A fan that is as silent as possible can also be used as a support. However, it must be placed in such a way that you are not directly exposed to the draft while sleeping. Otherwise unpleasant tension or annoying summer colds will result.

An air conditioning system regulates the temperature according to your requirements.

Room air conditioners as heat protection

At first glance, an air conditioner is an ideal aid. In principle, such a device works like a refrigerator: the interaction of the evaporator with fan, compressor, condenser and coolant transports the heat from the cooled room to the outside.

Room air conditioners use a lot of electricity. In the summer months, the monthly electricity costs can rise to 30 to 50 dollars.

Another disadvantage is the noise pollution: the monoblock device hums loudly enough to rob you of sleep, with a split device, on the other hand, the main source of noise, the compressor, is located outside the room – often to the annoyance of the neighbors. In any case, low operating noise is an important criterion.

The performance of the room air conditioners is also not always satisfactory. One-piece blows warm air and moisture out through a hose tucked into a window or door. Warm air from outside enters the room through this gap.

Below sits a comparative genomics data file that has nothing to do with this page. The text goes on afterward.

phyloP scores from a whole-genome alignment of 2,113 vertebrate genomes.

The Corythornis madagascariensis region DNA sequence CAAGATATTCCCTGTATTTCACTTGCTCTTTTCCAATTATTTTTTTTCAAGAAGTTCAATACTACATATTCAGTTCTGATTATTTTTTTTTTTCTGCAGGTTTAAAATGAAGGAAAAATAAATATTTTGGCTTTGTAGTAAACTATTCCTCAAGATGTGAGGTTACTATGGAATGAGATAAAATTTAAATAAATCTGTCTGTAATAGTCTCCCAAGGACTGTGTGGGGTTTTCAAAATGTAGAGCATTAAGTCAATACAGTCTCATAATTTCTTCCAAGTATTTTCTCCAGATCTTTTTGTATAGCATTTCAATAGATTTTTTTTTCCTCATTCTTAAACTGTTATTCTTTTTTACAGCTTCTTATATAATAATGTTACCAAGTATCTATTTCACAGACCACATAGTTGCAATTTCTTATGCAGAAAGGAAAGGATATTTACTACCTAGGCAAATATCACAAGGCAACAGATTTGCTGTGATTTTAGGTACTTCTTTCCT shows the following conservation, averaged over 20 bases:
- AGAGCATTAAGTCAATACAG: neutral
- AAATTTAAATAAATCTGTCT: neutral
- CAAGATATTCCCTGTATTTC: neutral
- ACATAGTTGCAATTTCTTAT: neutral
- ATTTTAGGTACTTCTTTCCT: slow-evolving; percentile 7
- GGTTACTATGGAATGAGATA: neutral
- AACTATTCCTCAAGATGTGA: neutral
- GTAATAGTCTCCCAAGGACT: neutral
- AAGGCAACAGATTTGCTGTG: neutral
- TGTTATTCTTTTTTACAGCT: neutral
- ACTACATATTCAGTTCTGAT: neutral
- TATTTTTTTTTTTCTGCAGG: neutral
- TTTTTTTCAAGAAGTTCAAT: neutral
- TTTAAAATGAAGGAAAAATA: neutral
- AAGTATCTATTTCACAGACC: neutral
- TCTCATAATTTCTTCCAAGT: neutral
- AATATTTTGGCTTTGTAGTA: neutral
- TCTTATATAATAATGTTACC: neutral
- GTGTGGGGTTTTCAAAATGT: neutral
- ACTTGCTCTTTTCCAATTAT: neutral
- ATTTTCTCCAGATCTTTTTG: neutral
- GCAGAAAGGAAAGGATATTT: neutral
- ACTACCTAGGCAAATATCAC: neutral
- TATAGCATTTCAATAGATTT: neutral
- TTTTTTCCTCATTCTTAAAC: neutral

According to Stiftung Warentest, the connection hose between the indoor and outdoor units is much better insulated in two-piece models. Ideally, it is led through a hole in the outer wall. However, this also requires the landlord’s consent. In addition, since 2008 split devices are no longer for do-it-yourselfers, because they can only be installed by a specialist company, which increases the purchase price even more.

It should be noted that air conditioning units require care and maintenance: filter cleaning and condensate disposal are part of their operation. But if you don’t shy away from expense or effort, this is the most comfortable way to provide heat protection at home.

Seven home remedies for heat protection

  • All additional heat sources – electrical appliances, televisions, lighting and computers – stay off when they are not needed.
  • Moist cloths, hung in front of the window, provide relief and at the same time keep bloodthirsty mosquitoes away.
  • Moderate endurance exercise before going to bed makes you tired.
  • Since an overloaded stomach sleeps poorly, only light food should be on the table in the evening. Alcohol may make you tired, but it makes for a restless sleep. Therefore, drink in moderation.
  • A lukewarm shower opens the pores. So the heat doesn’t build up so easily in the body. Don’t dry yourself off too thoroughly: The evaporation of the water cools the body naturally.
  • Thin, light bed linen protects against drafts, but does not store body heat unnecessarily. Bed linen made from natural silk or with a high proportion of natural silk has a pleasantly cooling effect. Synthetic fibers, on the other hand, are taboo. Pre-cooled gel cushions act like small ice packs.
  • When the night turns tropical: Pre-cool your nightwear in the refrigerator to help you fall asleep.